"The Giants were terrible," Jacobson said. "When I was drafted, the culture was the pits. It was a rude awakening to go from a place like Nebraska - where everything is built on camaraderie and a will to win - to a place where nobody cared about the team. After the fifth scrimmage, players only cared about themselves. It was totally different than what we did at Nebraska to win national championships."

Rimington, the only player ever to win back-to-back Outland Trophies and add a Lombardi Award to become the most decorated offensive lineman in college football history, said being drafted in the first round by Cincinnati was like being back in junior high school. "I went from a place where everyone - from the equipment man to the ticket people to the coaches being on the same page - to a place that didn't even have a training table," he said. "We had guys drawing straws to see who had to pick up lunch. I mean, every day it was Kentucky Fried Chicken or Popeyes, and the rookies were the guys who had to fetch lunch and bring it back. It was just like club football."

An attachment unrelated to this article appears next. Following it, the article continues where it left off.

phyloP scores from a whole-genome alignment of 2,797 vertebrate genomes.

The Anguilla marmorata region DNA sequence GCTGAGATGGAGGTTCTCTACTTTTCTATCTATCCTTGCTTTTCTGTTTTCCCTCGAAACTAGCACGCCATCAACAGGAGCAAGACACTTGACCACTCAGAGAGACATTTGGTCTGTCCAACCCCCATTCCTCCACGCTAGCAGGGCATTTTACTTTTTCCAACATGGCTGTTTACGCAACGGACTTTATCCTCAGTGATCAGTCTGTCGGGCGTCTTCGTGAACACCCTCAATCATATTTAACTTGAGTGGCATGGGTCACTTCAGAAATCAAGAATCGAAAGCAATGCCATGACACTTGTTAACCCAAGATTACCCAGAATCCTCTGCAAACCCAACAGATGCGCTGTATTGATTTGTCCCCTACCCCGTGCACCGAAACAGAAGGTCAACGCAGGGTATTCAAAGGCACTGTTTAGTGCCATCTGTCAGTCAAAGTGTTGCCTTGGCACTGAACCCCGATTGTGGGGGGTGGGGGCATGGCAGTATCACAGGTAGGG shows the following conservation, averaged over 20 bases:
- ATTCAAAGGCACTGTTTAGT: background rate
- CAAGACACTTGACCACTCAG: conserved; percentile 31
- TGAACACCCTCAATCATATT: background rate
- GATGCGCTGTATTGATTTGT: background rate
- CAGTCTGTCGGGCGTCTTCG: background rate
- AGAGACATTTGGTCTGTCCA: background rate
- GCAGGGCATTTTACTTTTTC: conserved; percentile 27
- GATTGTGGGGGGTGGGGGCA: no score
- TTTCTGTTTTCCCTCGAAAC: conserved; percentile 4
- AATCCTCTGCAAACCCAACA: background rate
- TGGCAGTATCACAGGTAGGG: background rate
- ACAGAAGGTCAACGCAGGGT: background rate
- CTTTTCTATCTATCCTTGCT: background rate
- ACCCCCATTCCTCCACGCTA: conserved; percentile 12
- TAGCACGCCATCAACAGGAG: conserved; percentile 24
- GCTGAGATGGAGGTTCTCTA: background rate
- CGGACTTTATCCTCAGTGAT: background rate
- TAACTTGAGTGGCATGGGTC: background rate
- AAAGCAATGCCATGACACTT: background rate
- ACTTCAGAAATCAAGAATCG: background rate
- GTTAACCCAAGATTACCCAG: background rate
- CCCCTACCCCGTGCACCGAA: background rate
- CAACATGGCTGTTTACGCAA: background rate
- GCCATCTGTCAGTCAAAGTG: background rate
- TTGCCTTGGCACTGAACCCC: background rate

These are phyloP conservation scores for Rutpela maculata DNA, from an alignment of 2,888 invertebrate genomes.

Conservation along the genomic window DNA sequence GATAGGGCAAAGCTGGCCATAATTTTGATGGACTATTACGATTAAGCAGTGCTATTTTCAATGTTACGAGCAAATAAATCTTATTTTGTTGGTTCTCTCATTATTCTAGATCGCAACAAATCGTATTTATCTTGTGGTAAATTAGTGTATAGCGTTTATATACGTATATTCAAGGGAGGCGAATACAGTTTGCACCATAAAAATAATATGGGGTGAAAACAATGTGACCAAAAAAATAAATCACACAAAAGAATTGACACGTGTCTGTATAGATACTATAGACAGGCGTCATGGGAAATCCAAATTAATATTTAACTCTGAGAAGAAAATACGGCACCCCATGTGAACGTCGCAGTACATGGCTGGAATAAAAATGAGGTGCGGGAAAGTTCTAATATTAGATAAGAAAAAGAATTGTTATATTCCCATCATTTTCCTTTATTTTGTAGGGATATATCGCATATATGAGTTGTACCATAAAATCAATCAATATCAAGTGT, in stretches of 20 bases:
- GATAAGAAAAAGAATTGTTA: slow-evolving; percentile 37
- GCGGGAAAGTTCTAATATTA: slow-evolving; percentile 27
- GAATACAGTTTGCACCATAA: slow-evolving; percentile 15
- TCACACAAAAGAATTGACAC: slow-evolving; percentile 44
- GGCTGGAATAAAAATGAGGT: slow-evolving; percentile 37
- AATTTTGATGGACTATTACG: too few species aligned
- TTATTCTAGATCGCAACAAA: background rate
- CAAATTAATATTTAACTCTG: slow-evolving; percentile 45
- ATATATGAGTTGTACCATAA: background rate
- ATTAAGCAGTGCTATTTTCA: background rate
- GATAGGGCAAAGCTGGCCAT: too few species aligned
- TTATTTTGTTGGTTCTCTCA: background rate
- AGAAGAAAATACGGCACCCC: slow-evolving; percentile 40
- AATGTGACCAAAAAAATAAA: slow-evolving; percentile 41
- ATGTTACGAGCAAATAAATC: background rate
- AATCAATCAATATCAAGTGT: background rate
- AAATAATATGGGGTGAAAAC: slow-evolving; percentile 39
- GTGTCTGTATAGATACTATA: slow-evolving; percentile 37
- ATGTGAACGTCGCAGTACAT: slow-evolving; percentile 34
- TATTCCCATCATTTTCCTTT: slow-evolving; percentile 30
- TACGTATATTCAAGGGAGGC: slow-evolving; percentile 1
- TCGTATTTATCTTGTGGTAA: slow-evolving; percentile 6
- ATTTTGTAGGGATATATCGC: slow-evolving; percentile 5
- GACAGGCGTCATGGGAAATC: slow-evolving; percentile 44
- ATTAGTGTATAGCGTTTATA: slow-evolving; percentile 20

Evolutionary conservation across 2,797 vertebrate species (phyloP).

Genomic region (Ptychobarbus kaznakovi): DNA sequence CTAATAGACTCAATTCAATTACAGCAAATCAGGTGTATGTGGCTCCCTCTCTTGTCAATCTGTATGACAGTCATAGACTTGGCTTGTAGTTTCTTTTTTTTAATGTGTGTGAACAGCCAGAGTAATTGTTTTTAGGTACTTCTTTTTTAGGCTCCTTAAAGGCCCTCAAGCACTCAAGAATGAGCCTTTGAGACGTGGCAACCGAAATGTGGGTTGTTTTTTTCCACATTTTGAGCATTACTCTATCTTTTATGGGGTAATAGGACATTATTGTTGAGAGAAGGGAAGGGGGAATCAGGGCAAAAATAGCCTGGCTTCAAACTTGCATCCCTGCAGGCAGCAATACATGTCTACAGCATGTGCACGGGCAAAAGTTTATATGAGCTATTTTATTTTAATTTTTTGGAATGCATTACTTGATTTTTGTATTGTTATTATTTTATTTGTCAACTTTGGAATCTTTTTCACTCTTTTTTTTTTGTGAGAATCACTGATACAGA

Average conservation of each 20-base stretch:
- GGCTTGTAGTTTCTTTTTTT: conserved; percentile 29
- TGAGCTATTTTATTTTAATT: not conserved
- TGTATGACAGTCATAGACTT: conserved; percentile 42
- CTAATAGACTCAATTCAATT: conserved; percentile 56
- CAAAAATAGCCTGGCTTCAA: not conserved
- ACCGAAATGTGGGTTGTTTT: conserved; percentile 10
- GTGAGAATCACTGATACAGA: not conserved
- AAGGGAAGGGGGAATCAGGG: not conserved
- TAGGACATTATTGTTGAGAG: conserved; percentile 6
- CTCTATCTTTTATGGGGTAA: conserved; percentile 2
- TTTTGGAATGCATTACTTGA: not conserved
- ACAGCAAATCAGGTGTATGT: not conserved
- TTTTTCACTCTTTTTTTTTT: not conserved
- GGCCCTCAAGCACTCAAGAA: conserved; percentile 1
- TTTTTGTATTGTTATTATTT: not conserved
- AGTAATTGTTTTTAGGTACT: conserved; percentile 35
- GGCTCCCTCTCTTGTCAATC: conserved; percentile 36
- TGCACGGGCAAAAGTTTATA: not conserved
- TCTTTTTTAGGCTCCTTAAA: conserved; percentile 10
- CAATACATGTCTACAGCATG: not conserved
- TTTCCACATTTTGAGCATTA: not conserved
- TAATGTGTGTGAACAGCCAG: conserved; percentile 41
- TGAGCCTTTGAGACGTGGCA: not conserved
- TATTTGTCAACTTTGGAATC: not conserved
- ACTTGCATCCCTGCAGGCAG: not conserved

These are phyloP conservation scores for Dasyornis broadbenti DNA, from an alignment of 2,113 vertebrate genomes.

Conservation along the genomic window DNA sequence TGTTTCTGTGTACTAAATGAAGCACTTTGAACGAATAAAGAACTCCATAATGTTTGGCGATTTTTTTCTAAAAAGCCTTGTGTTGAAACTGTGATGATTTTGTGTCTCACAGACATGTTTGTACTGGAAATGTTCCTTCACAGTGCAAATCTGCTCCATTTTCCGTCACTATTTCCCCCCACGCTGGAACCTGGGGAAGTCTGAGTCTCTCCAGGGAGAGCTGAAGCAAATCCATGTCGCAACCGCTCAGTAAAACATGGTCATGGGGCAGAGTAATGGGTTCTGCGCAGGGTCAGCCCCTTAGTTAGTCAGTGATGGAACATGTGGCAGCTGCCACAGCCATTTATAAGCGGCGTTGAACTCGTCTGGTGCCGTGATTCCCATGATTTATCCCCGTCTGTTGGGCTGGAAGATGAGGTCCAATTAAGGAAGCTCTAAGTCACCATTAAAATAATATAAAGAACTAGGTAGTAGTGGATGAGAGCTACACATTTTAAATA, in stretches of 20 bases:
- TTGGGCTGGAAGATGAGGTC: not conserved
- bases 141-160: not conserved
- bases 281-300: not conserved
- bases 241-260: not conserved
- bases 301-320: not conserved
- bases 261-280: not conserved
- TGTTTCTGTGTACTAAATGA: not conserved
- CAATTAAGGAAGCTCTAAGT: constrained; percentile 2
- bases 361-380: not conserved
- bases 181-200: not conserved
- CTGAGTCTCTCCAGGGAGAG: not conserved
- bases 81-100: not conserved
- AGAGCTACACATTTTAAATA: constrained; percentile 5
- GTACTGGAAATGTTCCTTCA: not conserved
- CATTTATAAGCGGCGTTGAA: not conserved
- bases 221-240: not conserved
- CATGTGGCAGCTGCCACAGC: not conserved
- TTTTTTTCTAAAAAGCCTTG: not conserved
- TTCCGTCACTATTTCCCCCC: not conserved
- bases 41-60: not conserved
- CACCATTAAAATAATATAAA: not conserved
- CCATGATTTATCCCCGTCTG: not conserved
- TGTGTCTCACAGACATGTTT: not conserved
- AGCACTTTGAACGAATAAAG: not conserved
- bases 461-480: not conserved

You would think 10 years later, when Indianapolis drafted Butkus Award winner Alberts in the first round, that things would change, but not much.

Colts' Training Table Was Out Back ... on a Grill

"We didn't have to go get our own chicken, but you know what our Training Table was?" Alberts asked, bouncing a question back to the interviewer. "The Bengals had a corporate sponsorship with Outback Steakhouse, so every day, there would be a guy outside, throwing steaks on the barbie, grilling shrimp and an occasional piece of chicken. Now, I love Outback, but it wasn't exactly the nutritional value that we were used to at Nebraska. No wonder we had so many out-of-shape football players. Our nutritional needs simply were not taken care of."